Interview with Steve Poissant by Amy Tartick
Editor’s Note: This is the full version of the interview that appeared in On Mission Review in October 2021.
Every child needs a family, especially in our broken world. Although most children live and grow up within the comfort and love of their birth family, others are not so blessed. For them, it can seem like everything radically changes in just a moment as they are plunged into the foster care system.
Nine years ago, Steve Poissant and his wife, Laura, who were heavily involved in the foster care community, learned their lead pastor was committing their church to do something to help these children and their families. After Steve’s first meeting with the church leadership team, he offered his services. It was clear to him the Church in our region was ready to do something and the foundation of the Every Child ministry was soon established.
Today, Every Child serves as a foster care and adoption ministry made up of multiple churches throughout Western New York. Their mission is to clear the way for the full expression of the gospel in WNY to care for children in need, both locally and globally. They have worked diligently to establish strong ties within local social services departments as well as the foster/adoption agencies in our region. Some of the offerings Every Child brings to the table are trainings, support programs, and recruitment of new foster/adoptive families.
We invite you to join us at the table as Steve talks with us about what it means to be in foster care and how Every Child is helping children and families in crisis.
On Mission: Before we jump into talking about Every Child, help us understand an orphaned child and a foster child. Typically, a child was deemed an orphan when he/she has lost both parents to death. Today we hear more about the break-up of the family with one or both parents abandoning or losing their children by the courts because of child neglect. How has this shaped what these terms mean in today’s world?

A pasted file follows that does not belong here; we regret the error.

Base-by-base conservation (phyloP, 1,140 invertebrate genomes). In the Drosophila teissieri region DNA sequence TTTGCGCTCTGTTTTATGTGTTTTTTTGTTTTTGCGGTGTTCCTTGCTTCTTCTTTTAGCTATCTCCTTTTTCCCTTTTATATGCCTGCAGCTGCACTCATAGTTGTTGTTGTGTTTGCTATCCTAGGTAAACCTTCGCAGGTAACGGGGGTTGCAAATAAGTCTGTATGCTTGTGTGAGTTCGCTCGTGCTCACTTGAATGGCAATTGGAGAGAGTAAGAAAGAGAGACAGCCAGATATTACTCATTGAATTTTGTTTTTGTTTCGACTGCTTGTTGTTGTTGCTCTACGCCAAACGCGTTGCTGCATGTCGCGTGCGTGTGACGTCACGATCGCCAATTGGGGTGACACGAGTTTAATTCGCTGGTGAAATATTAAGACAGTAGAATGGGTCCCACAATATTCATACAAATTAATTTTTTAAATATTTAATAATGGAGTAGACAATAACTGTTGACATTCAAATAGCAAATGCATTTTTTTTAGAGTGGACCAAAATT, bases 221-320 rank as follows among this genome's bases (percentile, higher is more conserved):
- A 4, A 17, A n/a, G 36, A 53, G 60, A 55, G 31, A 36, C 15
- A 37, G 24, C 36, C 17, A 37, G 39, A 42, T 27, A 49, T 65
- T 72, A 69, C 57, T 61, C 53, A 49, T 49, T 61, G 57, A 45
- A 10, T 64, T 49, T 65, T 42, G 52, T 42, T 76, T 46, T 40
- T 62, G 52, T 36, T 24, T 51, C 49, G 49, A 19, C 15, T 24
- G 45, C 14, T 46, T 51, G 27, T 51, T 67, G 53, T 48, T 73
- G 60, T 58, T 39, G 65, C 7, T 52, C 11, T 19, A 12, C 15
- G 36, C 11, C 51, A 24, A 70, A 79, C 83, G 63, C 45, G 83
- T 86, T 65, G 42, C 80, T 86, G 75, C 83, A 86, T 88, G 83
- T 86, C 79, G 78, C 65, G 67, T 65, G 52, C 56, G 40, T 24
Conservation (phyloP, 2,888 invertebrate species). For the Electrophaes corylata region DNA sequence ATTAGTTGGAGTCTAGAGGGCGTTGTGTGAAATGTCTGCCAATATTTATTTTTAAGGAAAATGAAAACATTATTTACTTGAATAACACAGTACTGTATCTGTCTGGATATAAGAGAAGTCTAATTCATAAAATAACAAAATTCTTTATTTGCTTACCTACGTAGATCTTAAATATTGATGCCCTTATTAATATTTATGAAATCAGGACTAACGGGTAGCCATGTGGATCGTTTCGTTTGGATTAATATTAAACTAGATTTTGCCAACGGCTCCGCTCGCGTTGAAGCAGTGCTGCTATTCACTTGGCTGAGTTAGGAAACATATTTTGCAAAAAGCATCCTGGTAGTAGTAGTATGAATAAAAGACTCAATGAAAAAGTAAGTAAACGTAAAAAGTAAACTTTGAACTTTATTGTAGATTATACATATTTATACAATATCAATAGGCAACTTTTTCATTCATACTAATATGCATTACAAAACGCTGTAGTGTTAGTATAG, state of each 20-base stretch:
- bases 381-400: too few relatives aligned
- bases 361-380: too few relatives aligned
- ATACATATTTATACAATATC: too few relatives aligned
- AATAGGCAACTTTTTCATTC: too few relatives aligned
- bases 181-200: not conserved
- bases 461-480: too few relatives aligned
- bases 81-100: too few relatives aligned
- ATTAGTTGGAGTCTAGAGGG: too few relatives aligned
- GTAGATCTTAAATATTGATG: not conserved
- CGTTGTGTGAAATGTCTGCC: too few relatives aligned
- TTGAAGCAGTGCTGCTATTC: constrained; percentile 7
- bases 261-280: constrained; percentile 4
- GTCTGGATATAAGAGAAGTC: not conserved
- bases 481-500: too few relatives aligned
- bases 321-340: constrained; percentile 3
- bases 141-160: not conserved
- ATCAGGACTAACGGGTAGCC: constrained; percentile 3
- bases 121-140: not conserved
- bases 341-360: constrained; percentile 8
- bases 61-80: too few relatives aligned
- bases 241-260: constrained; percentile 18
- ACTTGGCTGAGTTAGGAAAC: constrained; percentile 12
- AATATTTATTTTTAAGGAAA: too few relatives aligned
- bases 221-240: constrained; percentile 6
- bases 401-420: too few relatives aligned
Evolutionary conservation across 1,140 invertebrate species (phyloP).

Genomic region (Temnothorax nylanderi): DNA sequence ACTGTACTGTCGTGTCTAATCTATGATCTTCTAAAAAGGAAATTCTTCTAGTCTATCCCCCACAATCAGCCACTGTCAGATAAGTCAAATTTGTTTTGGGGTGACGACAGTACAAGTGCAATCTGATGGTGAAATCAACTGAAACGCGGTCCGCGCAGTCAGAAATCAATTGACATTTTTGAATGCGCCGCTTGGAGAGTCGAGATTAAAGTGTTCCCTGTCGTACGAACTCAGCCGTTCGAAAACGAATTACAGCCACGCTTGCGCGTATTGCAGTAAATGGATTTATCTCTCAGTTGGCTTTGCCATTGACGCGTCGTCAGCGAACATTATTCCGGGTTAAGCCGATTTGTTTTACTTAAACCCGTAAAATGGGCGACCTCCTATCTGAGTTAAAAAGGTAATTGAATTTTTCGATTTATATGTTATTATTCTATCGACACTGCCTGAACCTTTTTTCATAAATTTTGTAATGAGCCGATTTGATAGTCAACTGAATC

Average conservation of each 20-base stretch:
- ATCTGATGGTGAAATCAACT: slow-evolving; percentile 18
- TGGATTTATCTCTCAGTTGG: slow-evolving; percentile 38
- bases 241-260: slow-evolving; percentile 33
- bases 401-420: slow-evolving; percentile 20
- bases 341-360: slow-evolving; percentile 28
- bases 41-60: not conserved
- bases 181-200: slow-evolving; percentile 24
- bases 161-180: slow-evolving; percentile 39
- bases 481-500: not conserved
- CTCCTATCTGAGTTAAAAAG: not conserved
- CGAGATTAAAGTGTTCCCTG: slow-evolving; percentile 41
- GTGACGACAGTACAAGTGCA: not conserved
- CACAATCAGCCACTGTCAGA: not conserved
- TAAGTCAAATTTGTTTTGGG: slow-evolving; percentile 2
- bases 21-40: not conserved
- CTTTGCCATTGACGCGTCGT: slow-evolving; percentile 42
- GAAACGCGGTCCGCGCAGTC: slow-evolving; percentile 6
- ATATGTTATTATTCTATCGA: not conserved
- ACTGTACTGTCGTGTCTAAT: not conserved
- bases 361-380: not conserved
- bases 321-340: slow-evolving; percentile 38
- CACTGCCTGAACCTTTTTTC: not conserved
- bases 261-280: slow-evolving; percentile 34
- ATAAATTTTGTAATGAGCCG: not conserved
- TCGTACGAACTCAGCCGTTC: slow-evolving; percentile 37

Steve Poissant: By definition to say a child is an “orphan” would indeed indicate both parents were deceased and the child has no biological relative to care for them. However, the definition of foster care refers to a period of time in which a child lives with and is cared for by people who are not the child’s biological parents, usually as a result of circumstances that prevent the child from being safe in their own home. The word orphan tends to evoke more of a sympathetic response towards the child and is widely used on a global scale whereas the term foster care seems to generate more fear and concern about the child simply because of the implied circumstances that may have brought the child into care. Both situations require the world to take a posture of caring and compassion towards the child and the family in crisis regardless of the circumstances that led them to the need for someone to care for them.
OM: What is it like for a child to enter the foster care system in NYS, and what are the most common reasons a child enters the system?
SP: At the core, it can be very scary. Imagine waking up tomorrow morning to someone knocking on your front door, and when you open it, they introduce themselves as the person who is going to take you to your new family. Your new family has been waiting a very long time for you to arrive and their excitement shows when you get there. You aren’t given any time to pack your belongings, no goodbyes, and you don’t know when you are going to see your own family again. Of the over 400,000 children in the foster care system in the United States this could have easily been their reality. Despite the fact that many of them are victims of neglect and abuse they still have very strong attachments to their family and places of origin.
OM: In light of what you just shared, what does Every Child primarily do to help these precious children?
SP: Our number one goal when helping a child or family in need is to make sure they have the ability to feel lovable, capable, worthwhile, and responsible. This of course can take time as children and families in crisis do not process what is happening around them, so we begin by meeting some immediate needs they may have while sharing a quick introduction to the Bible. By helping them to see how God loved us first and that our actions are driven by this belief, they can begin to see by accepting Christ into their lives they can experience the same thing. I have seen it time and time again that through our words and acts of kindness we help families to see what it means to be a believer and how our acceptance of Christ into our lives changed us forever. This same principle is used when we work with the parents and volunteers as well.